+ It's worth taking a moment to think about this, as it lets us work out a few interesting facts. First of all, this model allows for young and headstrong Marines fighting alongside much older and more experienced Battle Brothers – just as we see in the background. It also hits home that Marines are not human. +

+ Though there are, of course, plenty of older soldiers and sailors in modern and historical armed forces, I think it's fair to say that very few men and women would be at their physical peak beyond their thirties; but this age only marks the point at which our Astartes can expect to be promoted from the Reserves. + 

+ It's also worth noting how experienced these Marines are. Modern warfare tends to have relatively few tours of duty – perhaps one every three or four years – which each typically last around six to nine months. Again, I add the proviso that there are of course exceptions to this, but I think the point stands that a typical Marine from our model Chapter will prosecute three year-long Campaigns in the space of five years, with nine months spent travelling and a year at the Fortress Monastery – more than is typical for modern armies, and with virtually no time for proper rest or recuperation. +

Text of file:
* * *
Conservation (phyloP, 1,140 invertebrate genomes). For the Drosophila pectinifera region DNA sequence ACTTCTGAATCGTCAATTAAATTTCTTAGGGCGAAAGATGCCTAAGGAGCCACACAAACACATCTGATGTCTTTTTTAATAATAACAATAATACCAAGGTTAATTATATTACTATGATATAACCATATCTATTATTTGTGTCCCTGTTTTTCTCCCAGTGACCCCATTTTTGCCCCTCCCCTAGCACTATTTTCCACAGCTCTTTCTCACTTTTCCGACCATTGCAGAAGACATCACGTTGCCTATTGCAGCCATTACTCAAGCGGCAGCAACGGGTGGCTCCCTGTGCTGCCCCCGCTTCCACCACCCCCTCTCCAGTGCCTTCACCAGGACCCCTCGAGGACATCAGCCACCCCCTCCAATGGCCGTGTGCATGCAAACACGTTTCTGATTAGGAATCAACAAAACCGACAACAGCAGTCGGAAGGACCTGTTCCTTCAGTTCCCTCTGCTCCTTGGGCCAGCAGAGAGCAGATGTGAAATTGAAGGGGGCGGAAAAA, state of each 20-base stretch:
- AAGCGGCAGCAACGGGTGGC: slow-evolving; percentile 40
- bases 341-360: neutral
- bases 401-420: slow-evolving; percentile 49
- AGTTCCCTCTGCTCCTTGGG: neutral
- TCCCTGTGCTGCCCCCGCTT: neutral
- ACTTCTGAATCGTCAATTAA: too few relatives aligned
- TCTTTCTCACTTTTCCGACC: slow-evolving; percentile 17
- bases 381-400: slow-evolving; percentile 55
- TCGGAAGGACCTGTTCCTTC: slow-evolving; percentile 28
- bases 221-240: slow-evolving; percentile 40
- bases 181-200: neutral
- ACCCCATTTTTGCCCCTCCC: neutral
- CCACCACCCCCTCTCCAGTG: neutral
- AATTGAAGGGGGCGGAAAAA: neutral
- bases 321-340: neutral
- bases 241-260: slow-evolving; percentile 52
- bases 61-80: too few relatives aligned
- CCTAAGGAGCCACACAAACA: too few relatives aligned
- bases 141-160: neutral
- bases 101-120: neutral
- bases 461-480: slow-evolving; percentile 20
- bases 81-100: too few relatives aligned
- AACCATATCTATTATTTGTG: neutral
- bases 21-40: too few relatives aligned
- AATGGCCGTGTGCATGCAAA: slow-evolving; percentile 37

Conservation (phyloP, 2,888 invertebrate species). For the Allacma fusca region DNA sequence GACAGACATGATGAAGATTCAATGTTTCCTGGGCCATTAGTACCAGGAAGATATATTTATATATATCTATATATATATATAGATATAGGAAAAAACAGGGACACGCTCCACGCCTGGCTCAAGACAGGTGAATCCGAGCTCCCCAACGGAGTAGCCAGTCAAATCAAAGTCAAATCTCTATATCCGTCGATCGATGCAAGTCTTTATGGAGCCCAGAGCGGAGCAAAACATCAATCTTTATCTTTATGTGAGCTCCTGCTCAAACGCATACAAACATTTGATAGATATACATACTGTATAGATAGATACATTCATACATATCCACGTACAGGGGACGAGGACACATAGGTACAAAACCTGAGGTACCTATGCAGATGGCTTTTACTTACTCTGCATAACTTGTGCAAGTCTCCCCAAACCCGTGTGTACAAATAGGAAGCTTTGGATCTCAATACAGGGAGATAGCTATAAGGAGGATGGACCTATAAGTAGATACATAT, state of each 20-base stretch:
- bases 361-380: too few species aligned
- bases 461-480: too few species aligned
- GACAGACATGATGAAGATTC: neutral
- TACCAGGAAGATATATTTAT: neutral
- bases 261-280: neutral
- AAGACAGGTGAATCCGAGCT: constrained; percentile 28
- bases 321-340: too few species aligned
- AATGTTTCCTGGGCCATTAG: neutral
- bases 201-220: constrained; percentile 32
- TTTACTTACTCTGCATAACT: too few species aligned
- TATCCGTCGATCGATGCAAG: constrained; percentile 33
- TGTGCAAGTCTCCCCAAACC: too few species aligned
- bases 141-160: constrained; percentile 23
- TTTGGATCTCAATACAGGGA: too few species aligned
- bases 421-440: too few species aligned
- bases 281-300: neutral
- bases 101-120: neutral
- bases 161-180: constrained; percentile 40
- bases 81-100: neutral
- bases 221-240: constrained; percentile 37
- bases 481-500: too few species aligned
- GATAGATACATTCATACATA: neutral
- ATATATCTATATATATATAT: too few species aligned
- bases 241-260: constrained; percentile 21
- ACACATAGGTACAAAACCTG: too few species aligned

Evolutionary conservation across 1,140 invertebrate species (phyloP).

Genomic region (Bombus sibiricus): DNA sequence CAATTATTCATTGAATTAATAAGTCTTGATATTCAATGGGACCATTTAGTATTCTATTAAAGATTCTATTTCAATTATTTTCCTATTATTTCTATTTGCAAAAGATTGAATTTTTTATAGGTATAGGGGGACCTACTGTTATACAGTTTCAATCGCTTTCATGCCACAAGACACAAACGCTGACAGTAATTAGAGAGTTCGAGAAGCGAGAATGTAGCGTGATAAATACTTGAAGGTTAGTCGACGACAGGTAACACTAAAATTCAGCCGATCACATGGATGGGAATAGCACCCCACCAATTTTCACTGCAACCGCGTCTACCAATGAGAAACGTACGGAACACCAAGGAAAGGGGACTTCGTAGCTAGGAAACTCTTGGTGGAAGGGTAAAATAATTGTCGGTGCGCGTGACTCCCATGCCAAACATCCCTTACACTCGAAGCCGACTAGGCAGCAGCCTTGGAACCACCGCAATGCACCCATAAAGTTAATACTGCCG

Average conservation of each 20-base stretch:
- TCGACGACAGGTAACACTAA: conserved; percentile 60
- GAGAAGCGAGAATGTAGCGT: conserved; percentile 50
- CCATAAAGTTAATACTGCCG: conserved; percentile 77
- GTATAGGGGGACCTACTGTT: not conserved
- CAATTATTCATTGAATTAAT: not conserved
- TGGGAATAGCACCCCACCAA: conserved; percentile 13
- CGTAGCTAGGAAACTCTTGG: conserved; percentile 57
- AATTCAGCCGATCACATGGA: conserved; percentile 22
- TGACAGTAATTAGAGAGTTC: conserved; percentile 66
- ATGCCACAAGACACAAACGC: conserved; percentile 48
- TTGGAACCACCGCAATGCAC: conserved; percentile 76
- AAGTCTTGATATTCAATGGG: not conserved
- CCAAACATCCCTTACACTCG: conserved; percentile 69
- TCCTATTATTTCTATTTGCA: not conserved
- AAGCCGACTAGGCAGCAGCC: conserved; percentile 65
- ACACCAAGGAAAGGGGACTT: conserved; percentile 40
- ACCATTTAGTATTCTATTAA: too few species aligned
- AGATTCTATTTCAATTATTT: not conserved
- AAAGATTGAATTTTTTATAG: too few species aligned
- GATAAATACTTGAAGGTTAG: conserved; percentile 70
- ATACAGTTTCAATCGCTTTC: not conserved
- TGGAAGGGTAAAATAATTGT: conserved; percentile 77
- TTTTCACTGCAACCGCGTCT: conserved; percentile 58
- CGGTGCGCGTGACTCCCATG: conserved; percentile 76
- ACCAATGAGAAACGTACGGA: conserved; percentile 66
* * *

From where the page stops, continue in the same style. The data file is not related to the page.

+ This hits home how important the psychological aspect of becoming a Marine is. Fighting at that rate would be psychologically harrowing, particularly with the knowledge that you will be expected to keep it up for decades, if not longer. This fits very well with the black humour of 40k: 'Only those who prosper truly judge what is sane.' +


+ The life and times of Brother Genericus +